For my daughter’s recent 5th birthday, she requested a ‘Rainbow Rabbit Cake’. That is, a cake that looks like a rabbit with rainbow coloured icing. Here’s my interpretation (which she totally loved!):


I iced this cake with butter icing (butter and icing sugar whipped together) and made my own natural food colourings. I was so proud of the finished product. The colours looked great and contained absolutely no nasty additives.

I try to avoid additives and preservatives in my family’s food as much as possible. Children’s birthday parties are often where everyone seems to throw caution to the wind and fill kids up with not only sugar but nasty chemicals found in additives and preservatives. I’m not saying you shouldn’t have treats and yummy party foods, but there is no need to overdo it. I definitely find that if my kids eat some filling, healthy food then have some cake without food colourings their behaviour is so much better than if they’re full of lollies, chips and food colouring. I try to make at least some of our party food from scratch (have a look on my Lunchbox Legends page for some ideas) and minimise the food colourings. It really was easy to make these food colourings and would have been even quicker if I’d only had to do 1 or 2 colours!

When looking at the additives and preservatives in food colouring, common e-numbers include 102, 122, 124, 133, 210, 211, 216 and 218. All of these are considered dangerous, many are suspected carcinogens and linked to behavioural problems, hyperactivity and asthma. Many are banned in some european countries and the USA. It still amazes me how other countries completely ban these chemicals and yet they are readily found in may of our everyday foods. There is an excellent book called Additive Alert by Julie Eady, a Perth Mum, which is a must-read for everyone, especially parents. This book contains excellent information on the dangers of additives and preservatives in our foods, what to avoid and how to read food labels. Most usefully it has comprehensive, easy to use tables of additives and their effects both by name and number. You can order online for $22 including postage or buy from bookstores or Big W. I also have an app on my phone, e food additives, which is handy in the supermarket.


Here’s the icing colours I made:

  • Pale pink from raspberries – gently cook fresh or frozen raspberries for a few minutes then juice through a sieve. Add 1/2 tsp at a time to icing and mix well.
  • Dark Pink from beetroot – add juice from cooked beetroots to icing 1/2 tsp at a time and mix well.  (I blitzed a beetroot in the thermomix and cooked for 6 minutes, 100C, speed 1 then pureed on speed 9 and pushed through a sieve)
  • Purple from beetroot and bicarb soda – add juice from cooked beetroots to icing 1/2 tsp at a time and mix well. Add a small pinch of bicarb soda at a time to make more purple. The bicarb tends to keep reacting over time so leave for a few minutes before adding more. (I blitzed a beetroot in the thermomix and cooked for 6 minutes, 100C, speed 1 then pureed on speed 9 and pushed through a sieve)
  • Dark pink from blackberries – gently cook fresh or frozen blackberries for a few minutes then juice through a sieve. Add 1/2 tsp at a time to icing and mix well.
  • Yellow from tumeric – add tumeric powder to icing 1/4 tsp at a time and mix well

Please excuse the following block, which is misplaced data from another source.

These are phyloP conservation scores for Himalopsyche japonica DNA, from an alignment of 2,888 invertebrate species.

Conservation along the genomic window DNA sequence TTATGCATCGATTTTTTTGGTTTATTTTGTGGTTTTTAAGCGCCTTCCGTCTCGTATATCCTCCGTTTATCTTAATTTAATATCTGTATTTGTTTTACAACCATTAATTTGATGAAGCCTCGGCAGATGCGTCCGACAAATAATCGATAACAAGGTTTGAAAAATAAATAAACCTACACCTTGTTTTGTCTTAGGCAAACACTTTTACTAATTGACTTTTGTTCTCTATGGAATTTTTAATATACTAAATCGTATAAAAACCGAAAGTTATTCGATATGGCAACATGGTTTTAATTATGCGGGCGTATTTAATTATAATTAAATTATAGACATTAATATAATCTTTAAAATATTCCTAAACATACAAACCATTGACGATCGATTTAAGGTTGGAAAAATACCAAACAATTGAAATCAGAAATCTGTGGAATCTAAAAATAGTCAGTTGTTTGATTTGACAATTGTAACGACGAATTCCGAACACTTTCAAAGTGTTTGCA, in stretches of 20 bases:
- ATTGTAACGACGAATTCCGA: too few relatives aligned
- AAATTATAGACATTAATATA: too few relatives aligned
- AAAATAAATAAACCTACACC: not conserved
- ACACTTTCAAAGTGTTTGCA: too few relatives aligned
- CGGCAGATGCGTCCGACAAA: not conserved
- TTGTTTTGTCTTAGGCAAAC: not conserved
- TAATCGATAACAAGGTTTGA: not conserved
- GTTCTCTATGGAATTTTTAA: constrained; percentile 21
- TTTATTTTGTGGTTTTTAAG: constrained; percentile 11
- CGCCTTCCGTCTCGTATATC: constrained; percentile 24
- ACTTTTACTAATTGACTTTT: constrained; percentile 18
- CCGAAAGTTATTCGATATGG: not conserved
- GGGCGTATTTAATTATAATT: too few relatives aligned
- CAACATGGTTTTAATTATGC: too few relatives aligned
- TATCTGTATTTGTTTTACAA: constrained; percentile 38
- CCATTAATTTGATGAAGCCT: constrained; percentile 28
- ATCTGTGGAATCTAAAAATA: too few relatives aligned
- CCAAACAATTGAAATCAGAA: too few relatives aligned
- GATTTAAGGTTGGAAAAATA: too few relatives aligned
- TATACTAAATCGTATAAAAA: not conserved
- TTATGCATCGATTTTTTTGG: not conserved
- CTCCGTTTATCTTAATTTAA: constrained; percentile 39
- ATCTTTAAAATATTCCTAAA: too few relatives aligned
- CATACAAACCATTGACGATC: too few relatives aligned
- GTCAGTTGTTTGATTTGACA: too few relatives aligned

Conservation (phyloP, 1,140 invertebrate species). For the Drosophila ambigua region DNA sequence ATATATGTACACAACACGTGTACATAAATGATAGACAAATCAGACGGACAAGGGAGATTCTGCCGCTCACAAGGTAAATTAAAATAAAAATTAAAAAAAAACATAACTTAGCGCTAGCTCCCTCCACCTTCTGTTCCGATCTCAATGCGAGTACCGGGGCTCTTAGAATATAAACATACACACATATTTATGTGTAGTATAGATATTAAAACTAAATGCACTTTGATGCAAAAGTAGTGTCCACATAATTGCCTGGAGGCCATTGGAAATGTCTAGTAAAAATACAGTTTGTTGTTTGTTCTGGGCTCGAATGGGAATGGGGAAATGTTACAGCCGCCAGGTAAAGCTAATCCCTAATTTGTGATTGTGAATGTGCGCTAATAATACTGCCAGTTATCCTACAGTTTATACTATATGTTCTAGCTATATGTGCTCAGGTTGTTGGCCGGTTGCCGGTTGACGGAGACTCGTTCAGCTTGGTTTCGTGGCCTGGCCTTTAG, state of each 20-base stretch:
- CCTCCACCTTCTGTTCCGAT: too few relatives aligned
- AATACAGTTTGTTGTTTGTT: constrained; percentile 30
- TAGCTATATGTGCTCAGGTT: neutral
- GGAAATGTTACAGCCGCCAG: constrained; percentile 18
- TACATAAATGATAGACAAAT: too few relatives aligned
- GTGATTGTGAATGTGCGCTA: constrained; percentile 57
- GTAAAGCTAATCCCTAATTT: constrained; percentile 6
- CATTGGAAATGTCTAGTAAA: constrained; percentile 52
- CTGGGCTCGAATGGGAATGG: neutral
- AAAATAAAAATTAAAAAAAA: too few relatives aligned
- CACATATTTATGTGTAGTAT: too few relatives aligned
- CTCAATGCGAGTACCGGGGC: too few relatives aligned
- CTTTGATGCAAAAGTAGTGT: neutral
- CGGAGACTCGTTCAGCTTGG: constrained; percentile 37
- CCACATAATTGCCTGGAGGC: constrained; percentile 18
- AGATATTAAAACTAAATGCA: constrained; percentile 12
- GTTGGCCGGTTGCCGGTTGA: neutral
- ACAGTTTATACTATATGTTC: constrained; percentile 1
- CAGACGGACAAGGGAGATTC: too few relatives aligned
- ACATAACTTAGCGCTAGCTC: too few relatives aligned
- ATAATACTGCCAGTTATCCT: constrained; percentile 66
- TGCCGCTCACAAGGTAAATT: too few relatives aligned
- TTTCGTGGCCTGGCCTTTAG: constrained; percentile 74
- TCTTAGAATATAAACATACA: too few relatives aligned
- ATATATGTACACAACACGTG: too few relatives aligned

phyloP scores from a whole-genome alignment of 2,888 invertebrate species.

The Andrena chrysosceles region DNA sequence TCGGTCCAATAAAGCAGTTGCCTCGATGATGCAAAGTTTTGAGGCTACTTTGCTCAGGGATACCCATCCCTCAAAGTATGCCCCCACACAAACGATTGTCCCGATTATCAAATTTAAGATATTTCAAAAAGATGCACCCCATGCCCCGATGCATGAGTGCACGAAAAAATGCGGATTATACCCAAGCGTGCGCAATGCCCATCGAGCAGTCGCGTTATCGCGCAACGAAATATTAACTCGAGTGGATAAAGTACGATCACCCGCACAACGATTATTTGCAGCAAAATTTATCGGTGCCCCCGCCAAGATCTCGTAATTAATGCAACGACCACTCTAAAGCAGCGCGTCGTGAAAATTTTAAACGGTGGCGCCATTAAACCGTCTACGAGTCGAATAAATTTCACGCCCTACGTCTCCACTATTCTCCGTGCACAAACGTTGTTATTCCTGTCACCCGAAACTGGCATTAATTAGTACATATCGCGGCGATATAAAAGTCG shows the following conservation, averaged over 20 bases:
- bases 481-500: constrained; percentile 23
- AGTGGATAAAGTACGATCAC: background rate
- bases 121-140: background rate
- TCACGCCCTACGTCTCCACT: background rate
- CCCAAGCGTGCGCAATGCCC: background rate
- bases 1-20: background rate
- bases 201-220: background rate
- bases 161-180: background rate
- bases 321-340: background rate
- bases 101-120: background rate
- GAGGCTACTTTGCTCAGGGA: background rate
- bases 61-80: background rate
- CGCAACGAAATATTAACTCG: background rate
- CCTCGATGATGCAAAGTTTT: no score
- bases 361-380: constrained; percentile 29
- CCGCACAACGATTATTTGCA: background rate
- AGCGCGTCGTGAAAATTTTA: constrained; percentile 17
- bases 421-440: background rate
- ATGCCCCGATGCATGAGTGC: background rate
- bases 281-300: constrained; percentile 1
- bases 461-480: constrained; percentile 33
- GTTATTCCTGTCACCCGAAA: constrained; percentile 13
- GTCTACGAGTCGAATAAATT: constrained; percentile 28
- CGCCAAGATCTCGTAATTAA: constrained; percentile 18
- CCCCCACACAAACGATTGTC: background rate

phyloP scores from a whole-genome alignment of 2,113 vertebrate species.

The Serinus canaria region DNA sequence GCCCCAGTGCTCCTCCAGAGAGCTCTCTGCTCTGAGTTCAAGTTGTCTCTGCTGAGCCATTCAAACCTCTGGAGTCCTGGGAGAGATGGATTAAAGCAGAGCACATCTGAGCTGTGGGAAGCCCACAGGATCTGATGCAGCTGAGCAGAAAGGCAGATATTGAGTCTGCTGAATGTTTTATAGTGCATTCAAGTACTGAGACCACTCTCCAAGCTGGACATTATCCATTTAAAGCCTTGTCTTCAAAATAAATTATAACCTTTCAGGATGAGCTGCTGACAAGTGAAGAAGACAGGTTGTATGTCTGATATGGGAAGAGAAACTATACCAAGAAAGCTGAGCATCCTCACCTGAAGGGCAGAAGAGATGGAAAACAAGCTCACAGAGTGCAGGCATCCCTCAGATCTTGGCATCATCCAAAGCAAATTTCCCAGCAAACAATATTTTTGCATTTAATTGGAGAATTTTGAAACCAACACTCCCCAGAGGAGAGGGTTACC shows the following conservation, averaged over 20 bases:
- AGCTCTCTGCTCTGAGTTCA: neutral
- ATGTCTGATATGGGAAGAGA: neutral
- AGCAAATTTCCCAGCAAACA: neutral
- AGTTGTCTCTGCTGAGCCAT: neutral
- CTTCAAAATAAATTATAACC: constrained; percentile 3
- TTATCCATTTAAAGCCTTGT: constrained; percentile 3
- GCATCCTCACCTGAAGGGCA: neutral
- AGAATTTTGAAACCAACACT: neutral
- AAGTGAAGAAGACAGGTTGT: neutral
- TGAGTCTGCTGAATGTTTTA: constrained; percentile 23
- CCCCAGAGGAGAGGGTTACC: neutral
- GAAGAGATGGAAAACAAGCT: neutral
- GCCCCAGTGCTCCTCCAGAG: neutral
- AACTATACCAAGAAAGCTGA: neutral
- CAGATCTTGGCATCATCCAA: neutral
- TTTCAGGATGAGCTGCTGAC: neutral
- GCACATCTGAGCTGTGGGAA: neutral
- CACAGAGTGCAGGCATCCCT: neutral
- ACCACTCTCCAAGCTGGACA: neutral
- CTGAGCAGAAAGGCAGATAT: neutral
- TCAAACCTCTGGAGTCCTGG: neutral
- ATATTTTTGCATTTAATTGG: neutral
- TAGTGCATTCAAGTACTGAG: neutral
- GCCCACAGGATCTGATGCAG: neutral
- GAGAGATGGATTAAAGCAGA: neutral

• Orange from carrots – add juice from cooked carrots to icing 1/2 tsp at a time and mix well (I blitzed a carrot in the thermomix and cooked for 6 minutes, 100C, speed 1 then pureed on speed 9 and pushed through a sieve)
  • Green from spirulina – add spirulina powder to icing 1/2 tsp at a time and mix well (Spirulina is a green, leafy superfood. Spirulina powder available from health food stores)
  • Blue from blueberries – gently cook fresh or frozen blueberries for a few minutes then juice through a sieve. Add 1/2 tsp at a time to icing and mix well. Add a small pinch of bicarb soda at a time to change colour to blue. The bicarb tends to keep reacting over time so leave for a few minutes before adding more.

I promise you that no one will taste these additions to your icing. I have served cakes with these icings at quite a few parties now. In total over 40 kids and 60 adults have eaten them without raising anyones suspicions! In fact, my 5 year old and 3 year old girls were very impressed with how I made the colours and declared that ‘you can’t even taste it!’. These are just the colours I experimented with. I’d love to hear how you go making your own. I’ve read that spinach juice can give a good green and I’d say red cabbage would work well too. Definitely experiment by adding a small pinch of bicarb soda and watch how your colours change. Give it a few minutes to work – on this cake my outer circle of icing was fairly purple when I put it on but by the time I served the cake it had turned a very satisfactory blue. Also, I’d say if you had the time to cook down the juices you’ve made that you would get more intense colours.

There are natural food colourings and sprinkles available to buy from an Australian Company called Hopper Foods. I haven’t tried these but they do look good. There are some notes on the food colourings that they need to be kept in the freezer, have a use-by date, react to light and work better in acid environments like lemon icing. I also found sprinkles with natural food colouring (still additives but only those that are considered safe) in my local Woolworths. Another Perth business, Arch & Jax, provides organic (additive free) party supplies like sprinkles and lollies, as well as environmentally friendly party supplies. Again, I haven’t used these guys yet but they look excellent.

Hopefully I’ve given you the motivation to try your hand at making your own food colourings for your next party. Happy Experimenting!